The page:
The threshold IMAT score that an EU-affiliated applicant needed, to get into one of the English med schools in Italy in the first round of scrolling, increased for every school this year over 2018. Here is a quick comparison chart:
The numbers are still pending for non-EU-affiliated students.
The reasons for this increase remain speculative. However, it probably has to do with the fact that 25% more candidates took the IMAT in 2019 compared to 2018. There were also some considerable changes to the test itself — above all, the relative increase in the number of general knowledge questions. So although the number of available places went up, particularly with the addition of a new school in Padova, this increase has been offset by the higher number of applicants.
Nonetheless, the score needed to pass the IMAT in the first round is lower now than in previous years such as 2016, when it was over 50 points for every school. The difference with 2019 is probably explained by the fact that there were significantly fewer study places available in 2016; the schools in Bologna, Padua, Messina, Turin, and Bergamo had not yet opened.
Right now it is hard to predict what any given threshold score will be for 2020. If more schools open, or the exam becomes more difficult, then it could decrease; if more candidates take the exam, it could increase. The highest historical threshold score was IMS Milan 2016, at 58.1.
So, if you are an EU-affiliated student asking yourself the question what score you need to guarantee entry into any school, a rough mark to shoot for might be 60. That is to say: in your IMAT preparation, keep at it until you’re regularly scoring over 60 on mock exams. It’s hard to imagine that scores will go so high next year that a 60 will not guarantee you a spot in some school.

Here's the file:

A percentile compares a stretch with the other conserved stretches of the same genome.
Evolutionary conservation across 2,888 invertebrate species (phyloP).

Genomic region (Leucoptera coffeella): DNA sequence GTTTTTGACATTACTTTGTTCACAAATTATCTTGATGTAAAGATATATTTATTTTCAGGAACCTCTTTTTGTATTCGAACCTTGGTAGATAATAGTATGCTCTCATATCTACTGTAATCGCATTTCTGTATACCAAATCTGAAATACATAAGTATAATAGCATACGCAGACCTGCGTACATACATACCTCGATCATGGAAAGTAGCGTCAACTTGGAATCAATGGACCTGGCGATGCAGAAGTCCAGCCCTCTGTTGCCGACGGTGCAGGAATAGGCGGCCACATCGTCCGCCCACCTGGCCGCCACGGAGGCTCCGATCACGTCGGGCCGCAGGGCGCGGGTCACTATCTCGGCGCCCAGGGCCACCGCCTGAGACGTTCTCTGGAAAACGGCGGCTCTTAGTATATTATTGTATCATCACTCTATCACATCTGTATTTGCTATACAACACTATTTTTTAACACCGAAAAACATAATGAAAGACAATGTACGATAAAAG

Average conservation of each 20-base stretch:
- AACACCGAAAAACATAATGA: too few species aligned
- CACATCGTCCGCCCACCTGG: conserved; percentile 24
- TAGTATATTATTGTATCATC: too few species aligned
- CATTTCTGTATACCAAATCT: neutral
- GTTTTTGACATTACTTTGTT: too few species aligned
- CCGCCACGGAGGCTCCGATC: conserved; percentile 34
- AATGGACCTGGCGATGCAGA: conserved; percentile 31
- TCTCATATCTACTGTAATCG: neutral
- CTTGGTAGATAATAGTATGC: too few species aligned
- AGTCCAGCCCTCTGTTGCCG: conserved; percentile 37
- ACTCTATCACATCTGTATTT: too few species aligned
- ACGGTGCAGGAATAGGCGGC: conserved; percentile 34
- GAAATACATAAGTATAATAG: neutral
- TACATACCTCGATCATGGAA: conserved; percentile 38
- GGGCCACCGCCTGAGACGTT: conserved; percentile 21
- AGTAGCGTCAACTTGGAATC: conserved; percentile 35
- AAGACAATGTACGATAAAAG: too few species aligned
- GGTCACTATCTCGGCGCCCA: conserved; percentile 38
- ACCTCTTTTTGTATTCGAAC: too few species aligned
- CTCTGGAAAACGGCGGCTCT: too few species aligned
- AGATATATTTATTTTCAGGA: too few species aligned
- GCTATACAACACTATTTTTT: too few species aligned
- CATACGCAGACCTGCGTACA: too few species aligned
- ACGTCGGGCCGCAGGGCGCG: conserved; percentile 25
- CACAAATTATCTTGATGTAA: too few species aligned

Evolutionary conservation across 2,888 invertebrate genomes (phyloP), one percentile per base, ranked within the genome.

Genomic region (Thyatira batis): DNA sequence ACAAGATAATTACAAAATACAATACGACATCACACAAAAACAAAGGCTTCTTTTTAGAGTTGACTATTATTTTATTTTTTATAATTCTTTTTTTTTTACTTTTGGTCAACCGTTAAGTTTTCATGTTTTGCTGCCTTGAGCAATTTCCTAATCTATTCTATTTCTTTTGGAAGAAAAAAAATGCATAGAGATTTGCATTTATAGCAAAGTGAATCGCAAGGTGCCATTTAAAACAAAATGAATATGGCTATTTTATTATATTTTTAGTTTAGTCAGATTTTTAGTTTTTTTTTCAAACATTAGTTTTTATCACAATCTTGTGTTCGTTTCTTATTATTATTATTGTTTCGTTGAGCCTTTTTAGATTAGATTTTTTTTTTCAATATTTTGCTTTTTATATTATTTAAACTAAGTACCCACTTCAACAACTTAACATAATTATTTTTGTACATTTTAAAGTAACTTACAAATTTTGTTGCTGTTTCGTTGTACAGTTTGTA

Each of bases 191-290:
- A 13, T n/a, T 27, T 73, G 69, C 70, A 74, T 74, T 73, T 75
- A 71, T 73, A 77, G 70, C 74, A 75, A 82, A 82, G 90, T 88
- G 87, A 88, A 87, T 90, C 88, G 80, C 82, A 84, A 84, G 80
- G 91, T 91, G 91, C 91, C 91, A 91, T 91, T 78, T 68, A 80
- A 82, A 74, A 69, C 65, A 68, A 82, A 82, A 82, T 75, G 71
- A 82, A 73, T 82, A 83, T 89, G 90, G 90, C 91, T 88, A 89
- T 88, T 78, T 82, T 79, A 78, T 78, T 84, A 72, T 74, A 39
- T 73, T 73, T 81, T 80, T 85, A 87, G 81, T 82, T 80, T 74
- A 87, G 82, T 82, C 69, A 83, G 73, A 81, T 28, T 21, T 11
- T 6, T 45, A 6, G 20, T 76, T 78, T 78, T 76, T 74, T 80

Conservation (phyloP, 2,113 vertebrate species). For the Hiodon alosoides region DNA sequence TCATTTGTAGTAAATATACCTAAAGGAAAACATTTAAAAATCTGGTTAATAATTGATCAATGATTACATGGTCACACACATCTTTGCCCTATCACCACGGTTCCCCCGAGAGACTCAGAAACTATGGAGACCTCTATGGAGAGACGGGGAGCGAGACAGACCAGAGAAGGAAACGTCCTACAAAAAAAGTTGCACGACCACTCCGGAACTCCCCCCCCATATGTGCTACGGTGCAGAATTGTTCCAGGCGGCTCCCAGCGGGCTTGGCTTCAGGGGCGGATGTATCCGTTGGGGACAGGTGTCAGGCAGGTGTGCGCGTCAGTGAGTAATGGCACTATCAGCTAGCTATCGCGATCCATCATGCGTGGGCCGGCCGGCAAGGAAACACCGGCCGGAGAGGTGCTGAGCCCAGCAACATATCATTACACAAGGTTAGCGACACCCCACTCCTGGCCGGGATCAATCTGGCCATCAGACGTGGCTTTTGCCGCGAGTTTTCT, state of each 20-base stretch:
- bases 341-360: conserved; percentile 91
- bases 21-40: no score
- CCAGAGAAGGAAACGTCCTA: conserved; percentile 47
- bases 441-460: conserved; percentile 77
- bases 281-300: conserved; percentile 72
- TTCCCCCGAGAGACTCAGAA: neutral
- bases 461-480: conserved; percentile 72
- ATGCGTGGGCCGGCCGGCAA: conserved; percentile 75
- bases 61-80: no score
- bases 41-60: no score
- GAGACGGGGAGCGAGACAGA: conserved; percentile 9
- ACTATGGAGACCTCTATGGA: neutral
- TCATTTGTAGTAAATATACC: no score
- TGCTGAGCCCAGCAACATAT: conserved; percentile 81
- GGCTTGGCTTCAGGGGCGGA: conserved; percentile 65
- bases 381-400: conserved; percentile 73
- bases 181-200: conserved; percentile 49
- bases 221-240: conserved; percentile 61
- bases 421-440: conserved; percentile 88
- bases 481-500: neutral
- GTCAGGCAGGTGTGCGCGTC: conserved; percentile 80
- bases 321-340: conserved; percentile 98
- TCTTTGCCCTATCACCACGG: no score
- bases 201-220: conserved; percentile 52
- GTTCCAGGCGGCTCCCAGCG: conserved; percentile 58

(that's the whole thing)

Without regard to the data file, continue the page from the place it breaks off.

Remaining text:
If you’re not an EU-affiliated student, you’ll have to wait a bit until we get final numbers on non-EU threshold scores. They tend to be typically lower than EU thresholds. But again, a score of 60 will almost certainly get you in, in 2020.
Erik Campano is a graduate student in Umeå, Sweden, studying the ethics of artificial intelligence in medicine. He formerly was an academic consultant to the English-language medical school of the University of Turin. Erik completed his Bachelor’s of science in Symbolic Systems (cognitive science) at Stanford University, and then he worked for about eight years as a radio news anchor, before moving to biomedical scientific study and research at the University of Paris and Columbia University. Erik grew up in Connecticut, is a citizen of the United States and Germany, and his family is a mix of Filipino, Italian, and German.
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